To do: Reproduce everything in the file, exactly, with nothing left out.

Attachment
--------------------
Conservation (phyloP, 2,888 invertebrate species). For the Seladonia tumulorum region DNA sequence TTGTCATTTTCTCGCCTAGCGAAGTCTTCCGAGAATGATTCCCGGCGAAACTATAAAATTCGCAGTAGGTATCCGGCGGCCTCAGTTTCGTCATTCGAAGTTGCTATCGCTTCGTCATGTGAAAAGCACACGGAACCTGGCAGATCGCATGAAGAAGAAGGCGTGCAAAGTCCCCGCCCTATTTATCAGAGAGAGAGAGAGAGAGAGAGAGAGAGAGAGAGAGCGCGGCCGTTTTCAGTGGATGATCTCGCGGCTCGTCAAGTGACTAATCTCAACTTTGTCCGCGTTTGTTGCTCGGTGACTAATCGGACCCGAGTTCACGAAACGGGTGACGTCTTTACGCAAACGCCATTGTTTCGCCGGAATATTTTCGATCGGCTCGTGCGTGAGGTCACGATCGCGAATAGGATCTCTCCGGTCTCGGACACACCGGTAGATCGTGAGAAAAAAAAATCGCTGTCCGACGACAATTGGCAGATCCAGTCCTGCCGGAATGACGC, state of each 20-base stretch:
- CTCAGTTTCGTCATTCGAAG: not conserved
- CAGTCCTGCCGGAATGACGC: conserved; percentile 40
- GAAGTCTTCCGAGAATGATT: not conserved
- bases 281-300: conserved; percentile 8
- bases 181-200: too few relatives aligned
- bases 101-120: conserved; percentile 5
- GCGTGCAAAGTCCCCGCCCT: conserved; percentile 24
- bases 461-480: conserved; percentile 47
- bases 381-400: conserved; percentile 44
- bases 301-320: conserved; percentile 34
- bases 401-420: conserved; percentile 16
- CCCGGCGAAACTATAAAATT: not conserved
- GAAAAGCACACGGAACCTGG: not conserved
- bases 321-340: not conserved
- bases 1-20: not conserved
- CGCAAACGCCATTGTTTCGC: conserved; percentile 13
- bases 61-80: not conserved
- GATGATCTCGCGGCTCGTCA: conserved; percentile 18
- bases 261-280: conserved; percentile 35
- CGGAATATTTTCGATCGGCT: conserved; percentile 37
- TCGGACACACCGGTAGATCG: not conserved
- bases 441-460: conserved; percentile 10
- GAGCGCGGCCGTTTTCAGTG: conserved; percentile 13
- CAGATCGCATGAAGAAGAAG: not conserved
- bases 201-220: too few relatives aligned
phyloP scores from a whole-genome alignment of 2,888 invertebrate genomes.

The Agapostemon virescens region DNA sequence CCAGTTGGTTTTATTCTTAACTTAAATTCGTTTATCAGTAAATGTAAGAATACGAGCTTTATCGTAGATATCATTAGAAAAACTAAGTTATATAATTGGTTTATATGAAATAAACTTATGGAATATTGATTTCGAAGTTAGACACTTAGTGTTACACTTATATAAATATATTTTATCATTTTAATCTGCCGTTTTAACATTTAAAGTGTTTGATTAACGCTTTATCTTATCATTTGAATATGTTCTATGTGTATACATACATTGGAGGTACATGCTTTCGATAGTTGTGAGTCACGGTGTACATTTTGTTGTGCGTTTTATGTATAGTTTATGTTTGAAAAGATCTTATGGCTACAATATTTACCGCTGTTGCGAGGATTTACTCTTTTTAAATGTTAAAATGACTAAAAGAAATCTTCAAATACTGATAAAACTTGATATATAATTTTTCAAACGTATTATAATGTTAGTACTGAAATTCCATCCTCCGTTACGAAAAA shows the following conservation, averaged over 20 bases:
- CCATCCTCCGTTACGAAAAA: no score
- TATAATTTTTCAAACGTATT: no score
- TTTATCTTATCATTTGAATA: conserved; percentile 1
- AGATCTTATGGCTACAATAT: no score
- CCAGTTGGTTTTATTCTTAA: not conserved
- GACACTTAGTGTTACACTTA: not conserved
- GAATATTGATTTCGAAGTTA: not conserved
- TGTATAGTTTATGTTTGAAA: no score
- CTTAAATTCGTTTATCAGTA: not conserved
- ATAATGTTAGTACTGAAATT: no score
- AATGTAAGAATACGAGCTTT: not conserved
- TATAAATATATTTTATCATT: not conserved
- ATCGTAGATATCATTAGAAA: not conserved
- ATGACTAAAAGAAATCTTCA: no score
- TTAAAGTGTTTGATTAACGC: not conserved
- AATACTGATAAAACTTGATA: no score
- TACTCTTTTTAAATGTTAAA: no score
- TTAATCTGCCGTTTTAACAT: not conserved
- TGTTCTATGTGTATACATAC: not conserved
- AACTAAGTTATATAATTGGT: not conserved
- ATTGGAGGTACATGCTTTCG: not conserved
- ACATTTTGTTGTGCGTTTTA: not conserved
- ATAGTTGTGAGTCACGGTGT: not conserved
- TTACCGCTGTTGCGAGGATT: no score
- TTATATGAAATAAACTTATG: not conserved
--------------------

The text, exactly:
Conservation (phyloP, 2,888 invertebrate species). For the Seladonia tumulorum region DNA sequence TTGTCATTTTCTCGCCTAGCGAAGTCTTCCGAGAATGATTCCCGGCGAAACTATAAAATTCGCAGTAGGTATCCGGCGGCCTCAGTTTCGTCATTCGAAGTTGCTATCGCTTCGTCATGTGAAAAGCACACGGAACCTGGCAGATCGCATGAAGAAGAAGGCGTGCAAAGTCCCCGCCCTATTTATCAGAGAGAGAGAGAGAGAGAGAGAGAGAGAGAGAGAGCGCGGCCGTTTTCAGTGGATGATCTCGCGGCTCGTCAAGTGACTAATCTCAACTTTGTCCGCGTTTGTTGCTCGGTGACTAATCGGACCCGAGTTCACGAAACGGGTGACGTCTTTACGCAAACGCCATTGTTTCGCCGGAATATTTTCGATCGGCTCGTGCGTGAGGTCACGATCGCGAATAGGATCTCTCCGGTCTCGGACACACCGGTAGATCGTGAGAAAAAAAAATCGCTGTCCGACGACAATTGGCAGATCCAGTCCTGCCGGAATGACGC, state of each 20-base stretch:
- CTCAGTTTCGTCATTCGAAG: not conserved
- CAGTCCTGCCGGAATGACGC: conserved; percentile 40
- GAAGTCTTCCGAGAATGATT: not conserved
- bases 281-300: conserved; percentile 8
- bases 181-200: too few relatives aligned
- bases 101-120: conserved; percentile 5
- GCGTGCAAAGTCCCCGCCCT: conserved; percentile 24
- bases 461-480: conserved; percentile 47
- bases 381-400: conserved; percentile 44
- bases 301-320: conserved; percentile 34
- bases 401-420: conserved; percentile 16
- CCCGGCGAAACTATAAAATT: not conserved
- GAAAAGCACACGGAACCTGG: not conserved
- bases 321-340: not conserved
- bases 1-20: not conserved
- CGCAAACGCCATTGTTTCGC: conserved; percentile 13
- bases 61-80: not conserved
- GATGATCTCGCGGCTCGTCA: conserved; percentile 18
- bases 261-280: conserved; percentile 35
- CGGAATATTTTCGATCGGCT: conserved; percentile 37
- TCGGACACACCGGTAGATCG: not conserved
- bases 441-460: conserved; percentile 10
- GAGCGCGGCCGTTTTCAGTG: conserved; percentile 13
- CAGATCGCATGAAGAAGAAG: not conserved
- bases 201-220: too few relatives aligned
phyloP scores from a whole-genome alignment of 2,888 invertebrate genomes.

The Agapostemon virescens region DNA sequence CCAGTTGGTTTTATTCTTAACTTAAATTCGTTTATCAGTAAATGTAAGAATACGAGCTTTATCGTAGATATCATTAGAAAAACTAAGTTATATAATTGGTTTATATGAAATAAACTTATGGAATATTGATTTCGAAGTTAGACACTTAGTGTTACACTTATATAAATATATTTTATCATTTTAATCTGCCGTTTTAACATTTAAAGTGTTTGATTAACGCTTTATCTTATCATTTGAATATGTTCTATGTGTATACATACATTGGAGGTACATGCTTTCGATAGTTGTGAGTCACGGTGTACATTTTGTTGTGCGTTTTATGTATAGTTTATGTTTGAAAAGATCTTATGGCTACAATATTTACCGCTGTTGCGAGGATTTACTCTTTTTAAATGTTAAAATGACTAAAAGAAATCTTCAAATACTGATAAAACTTGATATATAATTTTTCAAACGTATTATAATGTTAGTACTGAAATTCCATCCTCCGTTACGAAAAA shows the following conservation, averaged over 20 bases:
- CCATCCTCCGTTACGAAAAA: no score
- TATAATTTTTCAAACGTATT: no score
- TTTATCTTATCATTTGAATA: conserved; percentile 1
- AGATCTTATGGCTACAATAT: no score
- CCAGTTGGTTTTATTCTTAA: not conserved
- GACACTTAGTGTTACACTTA: not conserved
- GAATATTGATTTCGAAGTTA: not conserved
- TGTATAGTTTATGTTTGAAA: no score
- CTTAAATTCGTTTATCAGTA: not conserved
- ATAATGTTAGTACTGAAATT: no score
- AATGTAAGAATACGAGCTTT: not conserved
- TATAAATATATTTTATCATT: not conserved
- ATCGTAGATATCATTAGAAA: not conserved
- ATGACTAAAAGAAATCTTCA: no score
- TTAAAGTGTTTGATTAACGC: not conserved
- AATACTGATAAAACTTGATA: no score
- TACTCTTTTTAAATGTTAAA: no score
- TTAATCTGCCGTTTTAACAT: not conserved
- TGTTCTATGTGTATACATAC: not conserved
- AACTAAGTTATATAATTGGT: not conserved
- ATTGGAGGTACATGCTTTCG: not conserved
- ACATTTTGTTGTGCGTTTTA: not conserved
- ATAGTTGTGAGTCACGGTGT: not conserved
- TTACCGCTGTTGCGAGGATT: no score
- TTATATGAAATAAACTTATG: not conserved